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Is there anything you would change about this book?
Yes, immediately. The narrator-John Lee- in my view, doomed this presentation from the start by using an unnecessary theatrical style with glottal perturbances extremely of -point for this type of work. Heres an example. Take a multi-syllable word : shout the first syllable as if on stage, then lightly whisper the next two at high speed. Do this over and over all throughout the book. You get the point. I found myself hitting the reverse button time after time to try to catch those faintly whispered nothings after recuperating from the bling of the first syllable blasted like a sharp report. It's true that the American ear is often not adapted to the nuances of the mother tongue, but am I correct in sensing a lot of Scottish churn charged up with theatrical training here? It doesn't matter- I'll not follow him in the future except perhaps on the Shakespeare classics front if that ever happens.One more vexing verbal twitch to mention, and this stems from the authorship: the most overused word in the entire treatise is "however". You'll hear it shouted, hurled in a snippish manner, used to lead off hundreds of sentences, over and over and eventually this became a form of verbal torture. Surely there are more varied ways to introduce sentences.However, this would have been a great book otherwise, however.
What did you like best about this story?
Disregarding the interruptive delivery discussed above, John Parrington ably constructed a plausible explanation of current views on the subject and nicely integrated historical context all the way along. I have a deep background in biological sciences so the terms and concepts were easily understood, though new in so many cases for me. Just learning the dynamics of histones made it all worth it. That was refreshing, and yes I'm kind of a science nut.
Who would you have cast as narrator instead of John Lee?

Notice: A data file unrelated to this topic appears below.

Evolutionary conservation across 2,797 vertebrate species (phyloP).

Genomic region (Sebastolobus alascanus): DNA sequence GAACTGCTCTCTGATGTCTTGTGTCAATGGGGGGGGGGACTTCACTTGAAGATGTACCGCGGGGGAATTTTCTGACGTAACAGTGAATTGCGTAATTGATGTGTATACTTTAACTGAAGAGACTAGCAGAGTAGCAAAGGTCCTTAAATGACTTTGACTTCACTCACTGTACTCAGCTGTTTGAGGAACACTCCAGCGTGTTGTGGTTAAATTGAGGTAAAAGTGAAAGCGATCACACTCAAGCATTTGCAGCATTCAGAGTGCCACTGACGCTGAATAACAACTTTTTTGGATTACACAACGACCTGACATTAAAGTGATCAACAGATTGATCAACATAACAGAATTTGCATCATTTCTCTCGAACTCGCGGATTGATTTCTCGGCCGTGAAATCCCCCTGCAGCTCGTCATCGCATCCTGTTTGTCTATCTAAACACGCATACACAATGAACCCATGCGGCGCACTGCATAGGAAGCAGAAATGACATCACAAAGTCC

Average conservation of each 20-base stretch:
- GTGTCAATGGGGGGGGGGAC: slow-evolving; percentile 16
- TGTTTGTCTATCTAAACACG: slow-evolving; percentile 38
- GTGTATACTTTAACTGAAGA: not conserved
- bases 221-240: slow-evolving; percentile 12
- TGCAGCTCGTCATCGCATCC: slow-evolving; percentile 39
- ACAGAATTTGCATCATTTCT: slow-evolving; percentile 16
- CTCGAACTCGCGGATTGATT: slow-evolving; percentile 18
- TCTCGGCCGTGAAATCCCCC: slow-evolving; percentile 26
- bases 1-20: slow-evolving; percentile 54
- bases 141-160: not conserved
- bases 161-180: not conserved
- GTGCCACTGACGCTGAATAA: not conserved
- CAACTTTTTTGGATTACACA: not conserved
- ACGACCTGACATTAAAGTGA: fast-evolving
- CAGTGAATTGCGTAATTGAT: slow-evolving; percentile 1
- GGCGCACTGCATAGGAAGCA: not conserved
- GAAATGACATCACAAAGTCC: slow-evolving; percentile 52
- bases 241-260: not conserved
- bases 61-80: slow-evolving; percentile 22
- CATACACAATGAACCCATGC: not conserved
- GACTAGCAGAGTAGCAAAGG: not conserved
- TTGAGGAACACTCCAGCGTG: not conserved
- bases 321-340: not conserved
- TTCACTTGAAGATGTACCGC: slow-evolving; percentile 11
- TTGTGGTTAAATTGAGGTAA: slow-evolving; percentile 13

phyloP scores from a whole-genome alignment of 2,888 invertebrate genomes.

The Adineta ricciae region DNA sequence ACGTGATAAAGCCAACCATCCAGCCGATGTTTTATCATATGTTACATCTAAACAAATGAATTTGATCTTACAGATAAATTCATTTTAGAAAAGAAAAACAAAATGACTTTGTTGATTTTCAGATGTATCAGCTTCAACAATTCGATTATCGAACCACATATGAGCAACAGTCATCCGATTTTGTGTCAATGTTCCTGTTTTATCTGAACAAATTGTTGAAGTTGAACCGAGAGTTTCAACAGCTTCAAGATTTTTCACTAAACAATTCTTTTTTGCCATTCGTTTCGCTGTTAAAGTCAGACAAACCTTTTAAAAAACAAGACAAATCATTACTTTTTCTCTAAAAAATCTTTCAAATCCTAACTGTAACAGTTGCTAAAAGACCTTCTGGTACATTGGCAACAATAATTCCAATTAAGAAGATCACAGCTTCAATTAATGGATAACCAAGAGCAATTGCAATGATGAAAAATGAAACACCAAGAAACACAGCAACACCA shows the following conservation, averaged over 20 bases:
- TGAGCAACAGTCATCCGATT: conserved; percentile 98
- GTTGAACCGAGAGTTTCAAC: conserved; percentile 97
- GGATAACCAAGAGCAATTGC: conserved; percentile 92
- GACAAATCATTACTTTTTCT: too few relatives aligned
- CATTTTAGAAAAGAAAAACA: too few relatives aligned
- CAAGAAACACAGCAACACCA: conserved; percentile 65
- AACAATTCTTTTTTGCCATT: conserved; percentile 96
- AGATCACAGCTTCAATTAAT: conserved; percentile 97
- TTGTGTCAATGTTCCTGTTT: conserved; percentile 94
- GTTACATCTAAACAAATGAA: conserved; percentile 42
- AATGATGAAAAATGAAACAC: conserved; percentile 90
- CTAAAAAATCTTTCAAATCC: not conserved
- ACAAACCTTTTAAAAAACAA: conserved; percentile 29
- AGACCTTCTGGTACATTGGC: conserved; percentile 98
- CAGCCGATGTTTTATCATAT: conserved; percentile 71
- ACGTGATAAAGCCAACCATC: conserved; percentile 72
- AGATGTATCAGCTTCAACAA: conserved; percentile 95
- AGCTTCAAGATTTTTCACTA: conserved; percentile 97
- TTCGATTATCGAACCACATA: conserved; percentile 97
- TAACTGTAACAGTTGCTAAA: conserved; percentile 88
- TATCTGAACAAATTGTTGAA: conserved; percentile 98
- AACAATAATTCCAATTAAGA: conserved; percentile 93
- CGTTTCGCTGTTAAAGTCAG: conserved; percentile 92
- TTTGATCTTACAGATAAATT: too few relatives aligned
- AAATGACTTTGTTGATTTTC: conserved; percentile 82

Kevin Pariseau, unequivocally
If this book were a movie would you go see it?
I can't imagine how this could be presented as a movie unless as an educational theme with explanatory three- dimensional diagrams and Uma Thurman acting it out in some Sci-fi co-opt.
Any additional comments?
If you're prepared to bear up to what was, in my opinion, a disruptive narrator I would recommend this book highly. The information therein is solid gold. You may come away with a revised view of genetics and biological evolution. I know I did. I would hope that Dr. Parrington will quickly write on other topics in the future along these lines, as well as to further expand on today's current vital quest to dig more deeply into genomics.
11 of 11 people found this review helpful
Would you recommend this audiobook to a friend? If so, why?
Well written history of Genetics & Molecular Biology, detailing the important events and key people, explained at a basic biology level with a pleasant narration. Throughout the book, technology and scientific advancement are discussed which leads to what we know and more importantly what is not known and what the future may bring. I was disappointed that the book did not discuss the latest new big breakthrough in gene editing, CRISPR. I think this is important enough to have delayed publishing of this book or addressing through a late edition in an epilogue. If this book interested you, you will want to followup on CRISPR. Be sure to get the free accompanying figure as a PDF file by using the link at the time of purchase.
7 of 8 people found this review helpful